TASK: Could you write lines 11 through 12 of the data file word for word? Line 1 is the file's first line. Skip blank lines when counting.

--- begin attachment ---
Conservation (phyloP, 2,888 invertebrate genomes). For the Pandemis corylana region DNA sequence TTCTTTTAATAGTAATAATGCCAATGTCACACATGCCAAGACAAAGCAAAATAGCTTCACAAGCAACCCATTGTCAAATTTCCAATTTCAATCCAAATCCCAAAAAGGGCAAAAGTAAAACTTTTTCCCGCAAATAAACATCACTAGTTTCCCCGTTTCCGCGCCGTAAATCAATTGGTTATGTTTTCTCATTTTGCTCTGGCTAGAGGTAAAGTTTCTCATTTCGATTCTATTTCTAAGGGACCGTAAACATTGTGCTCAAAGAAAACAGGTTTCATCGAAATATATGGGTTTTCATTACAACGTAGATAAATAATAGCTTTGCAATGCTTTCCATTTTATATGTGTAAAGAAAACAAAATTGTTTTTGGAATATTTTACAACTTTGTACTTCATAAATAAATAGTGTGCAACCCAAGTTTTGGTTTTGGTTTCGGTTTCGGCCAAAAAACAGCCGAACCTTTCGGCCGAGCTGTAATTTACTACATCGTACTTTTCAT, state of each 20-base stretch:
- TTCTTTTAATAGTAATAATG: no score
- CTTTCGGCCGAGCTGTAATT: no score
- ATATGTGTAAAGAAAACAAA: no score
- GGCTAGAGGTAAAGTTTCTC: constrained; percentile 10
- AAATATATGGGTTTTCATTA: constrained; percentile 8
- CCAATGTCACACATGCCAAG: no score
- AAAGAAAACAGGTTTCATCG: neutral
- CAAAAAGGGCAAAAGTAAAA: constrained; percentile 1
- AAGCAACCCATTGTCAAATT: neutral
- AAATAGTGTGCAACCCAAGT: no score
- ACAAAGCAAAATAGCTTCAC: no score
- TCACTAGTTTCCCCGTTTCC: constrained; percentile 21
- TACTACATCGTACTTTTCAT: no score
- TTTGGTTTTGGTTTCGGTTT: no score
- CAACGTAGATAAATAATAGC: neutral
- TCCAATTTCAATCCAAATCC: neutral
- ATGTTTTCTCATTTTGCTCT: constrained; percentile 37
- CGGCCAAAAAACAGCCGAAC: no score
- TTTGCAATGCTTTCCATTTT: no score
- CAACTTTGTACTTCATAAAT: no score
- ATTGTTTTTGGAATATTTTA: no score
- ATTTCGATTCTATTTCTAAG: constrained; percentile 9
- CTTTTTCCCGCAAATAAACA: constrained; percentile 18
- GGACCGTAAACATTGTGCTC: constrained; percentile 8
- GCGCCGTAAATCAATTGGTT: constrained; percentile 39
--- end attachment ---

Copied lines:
- AAATAGTGTGCAACCCAAGT: no score
- ACAAAGCAAAATAGCTTCAC: no score